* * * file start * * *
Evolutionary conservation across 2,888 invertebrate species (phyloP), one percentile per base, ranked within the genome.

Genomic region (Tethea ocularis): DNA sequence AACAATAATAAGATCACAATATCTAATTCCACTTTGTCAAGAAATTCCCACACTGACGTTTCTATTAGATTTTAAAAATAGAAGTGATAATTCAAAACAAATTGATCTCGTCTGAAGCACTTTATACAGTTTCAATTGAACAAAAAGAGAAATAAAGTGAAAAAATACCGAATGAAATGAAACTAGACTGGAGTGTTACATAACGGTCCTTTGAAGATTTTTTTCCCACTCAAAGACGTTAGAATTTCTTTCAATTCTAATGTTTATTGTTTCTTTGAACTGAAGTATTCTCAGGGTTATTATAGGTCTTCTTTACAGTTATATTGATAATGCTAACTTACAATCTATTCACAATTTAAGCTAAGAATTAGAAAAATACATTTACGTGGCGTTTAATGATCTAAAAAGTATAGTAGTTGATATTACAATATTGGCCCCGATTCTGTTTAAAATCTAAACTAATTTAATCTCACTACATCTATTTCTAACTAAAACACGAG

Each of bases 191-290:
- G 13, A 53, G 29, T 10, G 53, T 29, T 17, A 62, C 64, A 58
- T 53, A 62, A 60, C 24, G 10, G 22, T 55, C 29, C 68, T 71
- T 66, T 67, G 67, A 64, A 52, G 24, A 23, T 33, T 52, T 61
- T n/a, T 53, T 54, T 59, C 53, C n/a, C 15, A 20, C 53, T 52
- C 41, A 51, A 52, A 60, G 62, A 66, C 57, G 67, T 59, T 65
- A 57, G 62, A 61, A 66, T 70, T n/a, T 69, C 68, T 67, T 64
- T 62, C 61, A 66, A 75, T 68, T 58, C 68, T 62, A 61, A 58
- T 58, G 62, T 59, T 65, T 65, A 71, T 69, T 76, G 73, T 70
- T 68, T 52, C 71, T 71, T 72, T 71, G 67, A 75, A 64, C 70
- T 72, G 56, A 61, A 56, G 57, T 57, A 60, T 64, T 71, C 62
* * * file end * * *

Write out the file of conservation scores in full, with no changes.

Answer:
Evolutionary conservation across 2,888 invertebrate species (phyloP), one percentile per base, ranked within the genome.

Genomic region (Tethea ocularis): DNA sequence AACAATAATAAGATCACAATATCTAATTCCACTTTGTCAAGAAATTCCCACACTGACGTTTCTATTAGATTTTAAAAATAGAAGTGATAATTCAAAACAAATTGATCTCGTCTGAAGCACTTTATACAGTTTCAATTGAACAAAAAGAGAAATAAAGTGAAAAAATACCGAATGAAATGAAACTAGACTGGAGTGTTACATAACGGTCCTTTGAAGATTTTTTTCCCACTCAAAGACGTTAGAATTTCTTTCAATTCTAATGTTTATTGTTTCTTTGAACTGAAGTATTCTCAGGGTTATTATAGGTCTTCTTTACAGTTATATTGATAATGCTAACTTACAATCTATTCACAATTTAAGCTAAGAATTAGAAAAATACATTTACGTGGCGTTTAATGATCTAAAAAGTATAGTAGTTGATATTACAATATTGGCCCCGATTCTGTTTAAAATCTAAACTAATTTAATCTCACTACATCTATTTCTAACTAAAACACGAG

Each of bases 191-290:
- G 13, A 53, G 29, T 10, G 53, T 29, T 17, A 62, C 64, A 58
- T 53, A 62, A 60, C 24, G 10, G 22, T 55, C 29, C 68, T 71
- T 66, T 67, G 67, A 64, A 52, G 24, A 23, T 33, T 52, T 61
- T n/a, T 53, T 54, T 59, C 53, C n/a, C 15, A 20, C 53, T 52
- C 41, A 51, A 52, A 60, G 62, A 66, C 57, G 67, T 59, T 65
- A 57, G 62, A 61, A 66, T 70, T n/a, T 69, C 68, T 67, T 64
- T 62, C 61, A 66, A 75, T 68, T 58, C 68, T 62, A 61, A 58
- T 58, G 62, T 59, T 65, T 65, A 71, T 69, T 76, G 73, T 70
- T 68, T 52, C 71, T 71, T 72, T 71, G 67, A 75, A 64, C 70
- T 72, G 56, A 61, A 56, G 57, T 57, A 60, T 64, T 71, C 62